APM works with .NET servers. Support for other languages such as Java and Ruby are coming soon.
Raygun’s crash reporting integrates into server software. It captures complete diagnostics for errors. That includes stack traces, methods/functions, class names, OS versions, and other relevant details. And the console also groups multiple occurrences of the same issue. That grouping makes it easier for you to report and resolve common bugs.
You can access crash information via a robust reporting system. This system is customizable, letting you filter for dates, software versions, error groups, class names, methods, and more. Crash reporting also supports an exhaustive list of languages and frameworks. We’re talking Angular, React, Ember,.NET, Android, Java, PHP, and many more.
“Real user monitoring” is exactly what its name implies. Raygun lets you monitor all user sessions. Both performance and session duration data is available, and it can be broken down by user agent.
Raygun displays session information in waterfall graphs with “hotspots” highlighted, emphasizing opportunities for improvement. And the configurable dashboard displays complete information for every session. That means you’ll have crash reports, session duration stats, and information about slow page and component loading, making it easier to isolate bugs.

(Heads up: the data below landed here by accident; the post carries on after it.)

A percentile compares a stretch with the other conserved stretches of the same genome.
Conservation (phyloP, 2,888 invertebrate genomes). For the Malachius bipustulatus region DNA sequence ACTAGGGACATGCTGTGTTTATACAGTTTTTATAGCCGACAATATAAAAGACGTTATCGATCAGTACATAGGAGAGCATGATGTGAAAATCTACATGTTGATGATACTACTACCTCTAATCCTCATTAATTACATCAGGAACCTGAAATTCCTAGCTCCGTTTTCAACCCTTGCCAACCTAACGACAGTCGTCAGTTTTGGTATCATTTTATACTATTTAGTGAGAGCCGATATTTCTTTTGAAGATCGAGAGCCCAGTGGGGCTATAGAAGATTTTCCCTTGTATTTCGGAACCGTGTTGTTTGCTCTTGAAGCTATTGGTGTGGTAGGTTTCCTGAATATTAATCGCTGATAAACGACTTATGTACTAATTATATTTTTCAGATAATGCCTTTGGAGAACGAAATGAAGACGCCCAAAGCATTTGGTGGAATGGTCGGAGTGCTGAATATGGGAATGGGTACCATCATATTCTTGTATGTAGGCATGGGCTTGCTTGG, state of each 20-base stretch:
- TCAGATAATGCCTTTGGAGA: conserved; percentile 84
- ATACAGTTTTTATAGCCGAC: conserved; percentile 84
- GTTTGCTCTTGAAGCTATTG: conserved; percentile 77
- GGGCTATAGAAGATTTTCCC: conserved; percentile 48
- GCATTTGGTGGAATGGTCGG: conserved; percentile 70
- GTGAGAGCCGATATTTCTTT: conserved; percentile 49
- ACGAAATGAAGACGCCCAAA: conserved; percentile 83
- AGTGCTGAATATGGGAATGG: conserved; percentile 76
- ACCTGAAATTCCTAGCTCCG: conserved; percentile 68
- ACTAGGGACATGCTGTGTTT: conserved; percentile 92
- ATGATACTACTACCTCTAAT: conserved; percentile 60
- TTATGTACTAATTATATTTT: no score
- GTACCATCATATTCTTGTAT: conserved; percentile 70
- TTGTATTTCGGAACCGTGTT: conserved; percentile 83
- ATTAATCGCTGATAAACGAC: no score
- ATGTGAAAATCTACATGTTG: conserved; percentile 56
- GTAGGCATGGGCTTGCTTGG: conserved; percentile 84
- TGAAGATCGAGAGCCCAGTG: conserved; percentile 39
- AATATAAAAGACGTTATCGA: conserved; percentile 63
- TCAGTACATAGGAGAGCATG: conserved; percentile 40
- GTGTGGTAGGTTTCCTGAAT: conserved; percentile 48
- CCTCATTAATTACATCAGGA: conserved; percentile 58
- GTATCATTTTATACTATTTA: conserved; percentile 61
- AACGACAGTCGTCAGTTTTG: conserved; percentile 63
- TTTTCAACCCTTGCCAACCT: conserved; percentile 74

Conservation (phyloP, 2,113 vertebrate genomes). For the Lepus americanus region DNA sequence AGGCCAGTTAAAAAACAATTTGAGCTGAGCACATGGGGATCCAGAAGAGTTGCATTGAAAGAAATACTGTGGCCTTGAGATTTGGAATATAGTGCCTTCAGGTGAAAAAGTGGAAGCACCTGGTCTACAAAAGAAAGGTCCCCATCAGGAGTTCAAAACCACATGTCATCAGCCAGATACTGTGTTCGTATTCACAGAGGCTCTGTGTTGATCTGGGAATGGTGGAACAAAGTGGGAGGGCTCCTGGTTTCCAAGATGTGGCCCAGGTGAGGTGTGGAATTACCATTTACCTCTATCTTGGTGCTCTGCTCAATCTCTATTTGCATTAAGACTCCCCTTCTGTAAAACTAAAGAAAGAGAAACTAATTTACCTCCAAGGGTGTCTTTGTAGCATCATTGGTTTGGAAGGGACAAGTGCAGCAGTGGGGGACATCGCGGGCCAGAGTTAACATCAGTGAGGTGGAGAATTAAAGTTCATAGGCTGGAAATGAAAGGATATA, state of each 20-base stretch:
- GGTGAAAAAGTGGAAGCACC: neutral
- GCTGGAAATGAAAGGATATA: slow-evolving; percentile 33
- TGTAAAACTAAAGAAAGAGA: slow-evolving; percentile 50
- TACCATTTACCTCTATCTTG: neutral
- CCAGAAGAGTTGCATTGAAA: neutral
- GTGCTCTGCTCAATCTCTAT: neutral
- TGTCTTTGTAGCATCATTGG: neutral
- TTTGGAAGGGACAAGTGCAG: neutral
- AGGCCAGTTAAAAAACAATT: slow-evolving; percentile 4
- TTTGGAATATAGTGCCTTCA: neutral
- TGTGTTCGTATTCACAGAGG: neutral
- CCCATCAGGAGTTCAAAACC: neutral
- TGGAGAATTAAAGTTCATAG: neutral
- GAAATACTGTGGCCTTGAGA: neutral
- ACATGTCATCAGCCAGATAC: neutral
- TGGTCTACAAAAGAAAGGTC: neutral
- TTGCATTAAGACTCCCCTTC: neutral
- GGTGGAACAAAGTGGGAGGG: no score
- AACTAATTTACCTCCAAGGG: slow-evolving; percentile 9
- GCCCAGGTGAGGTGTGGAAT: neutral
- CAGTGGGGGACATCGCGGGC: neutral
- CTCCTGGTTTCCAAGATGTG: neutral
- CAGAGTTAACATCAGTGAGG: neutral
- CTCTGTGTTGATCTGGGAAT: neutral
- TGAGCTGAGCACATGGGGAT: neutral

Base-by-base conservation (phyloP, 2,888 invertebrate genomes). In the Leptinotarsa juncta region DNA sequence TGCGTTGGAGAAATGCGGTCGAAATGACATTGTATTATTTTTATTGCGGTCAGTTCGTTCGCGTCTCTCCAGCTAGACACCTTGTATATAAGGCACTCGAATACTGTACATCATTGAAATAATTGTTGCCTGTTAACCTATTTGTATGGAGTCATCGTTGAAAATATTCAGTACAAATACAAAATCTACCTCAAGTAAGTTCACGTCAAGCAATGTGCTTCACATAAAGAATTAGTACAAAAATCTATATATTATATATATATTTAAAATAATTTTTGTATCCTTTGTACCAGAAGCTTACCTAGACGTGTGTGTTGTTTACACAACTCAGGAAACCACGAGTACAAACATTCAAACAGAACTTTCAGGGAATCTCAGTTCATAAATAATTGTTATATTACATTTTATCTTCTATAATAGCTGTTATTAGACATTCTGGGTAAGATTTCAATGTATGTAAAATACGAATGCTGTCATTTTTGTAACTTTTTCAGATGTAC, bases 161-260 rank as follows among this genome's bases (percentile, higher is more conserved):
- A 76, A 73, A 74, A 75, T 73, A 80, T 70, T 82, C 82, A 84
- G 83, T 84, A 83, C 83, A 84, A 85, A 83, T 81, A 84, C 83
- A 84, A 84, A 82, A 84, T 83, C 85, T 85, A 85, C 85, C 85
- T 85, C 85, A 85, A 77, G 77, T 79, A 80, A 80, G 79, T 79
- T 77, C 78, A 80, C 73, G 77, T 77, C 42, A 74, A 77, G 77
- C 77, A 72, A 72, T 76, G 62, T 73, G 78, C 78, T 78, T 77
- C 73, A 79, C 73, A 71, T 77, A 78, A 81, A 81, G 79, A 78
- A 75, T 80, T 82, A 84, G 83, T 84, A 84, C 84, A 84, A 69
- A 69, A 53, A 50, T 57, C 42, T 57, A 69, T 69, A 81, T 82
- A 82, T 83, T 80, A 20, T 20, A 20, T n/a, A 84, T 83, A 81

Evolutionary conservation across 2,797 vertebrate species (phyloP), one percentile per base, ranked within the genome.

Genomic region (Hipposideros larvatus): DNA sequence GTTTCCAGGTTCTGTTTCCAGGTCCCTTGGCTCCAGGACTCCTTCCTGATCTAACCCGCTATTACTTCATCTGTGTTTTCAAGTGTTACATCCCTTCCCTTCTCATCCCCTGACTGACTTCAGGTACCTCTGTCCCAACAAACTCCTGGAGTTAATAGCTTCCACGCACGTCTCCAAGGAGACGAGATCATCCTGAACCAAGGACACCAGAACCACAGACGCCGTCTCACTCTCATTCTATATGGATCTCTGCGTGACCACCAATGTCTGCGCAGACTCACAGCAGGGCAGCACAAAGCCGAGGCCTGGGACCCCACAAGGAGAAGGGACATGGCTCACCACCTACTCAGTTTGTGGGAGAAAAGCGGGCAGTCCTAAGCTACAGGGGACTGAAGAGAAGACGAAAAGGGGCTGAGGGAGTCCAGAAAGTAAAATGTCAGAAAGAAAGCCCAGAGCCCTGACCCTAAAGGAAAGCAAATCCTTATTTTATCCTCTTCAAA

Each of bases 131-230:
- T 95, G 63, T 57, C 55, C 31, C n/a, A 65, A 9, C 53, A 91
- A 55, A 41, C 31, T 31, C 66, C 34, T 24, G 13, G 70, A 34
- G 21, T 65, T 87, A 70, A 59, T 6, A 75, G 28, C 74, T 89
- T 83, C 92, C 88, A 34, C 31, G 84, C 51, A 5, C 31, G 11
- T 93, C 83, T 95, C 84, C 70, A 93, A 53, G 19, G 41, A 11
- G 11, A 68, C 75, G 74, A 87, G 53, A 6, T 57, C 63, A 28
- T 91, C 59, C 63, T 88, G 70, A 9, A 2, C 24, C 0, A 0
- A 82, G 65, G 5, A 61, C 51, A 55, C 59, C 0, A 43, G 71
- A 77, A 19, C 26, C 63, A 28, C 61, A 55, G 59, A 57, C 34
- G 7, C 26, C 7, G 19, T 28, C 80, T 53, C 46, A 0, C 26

Monitis is a SaaS offering that will have your monitoring up and running in minutes. It provides you with custom plans based on the number of nodes in your network and the type of monitoring you want.
Monitis primarily focuses on traditional network and server operating system monitoring. Application monitoring is possible via log scraping and their API. You can use the API to report statistics to the Monitis console, but adding this integration means you’ll need to write code for it.
Server Monitoring Tools from Monitis
Monitis has native agents for monitoring Linux and Windows servers. The agents can report on memory, storage, network, and agents, and they can do it as often as once per minute.
The system can also monitor log files for errors and specific message text. While the agent will monitor system logs, application logs require an extra logging “plugin.”
Application Performance Monitoring
Monitis can monitor Java-based web applications via JMeter scripts. And the server monitoring tools will execute those scripts at 15-minute intervals. But there’s a potential downside here: there’s no support for continuous application monitoring.
If you need support for platforms and languages other than Java, though, don’t worry. Monitis has proprietary SDKs for Perl, Python, PHP, Ruby, and C#. With these interfaces, you can publish statistics for both graphing and alerts to the monitoring system. Naturally, this requires defining the statistics development effort.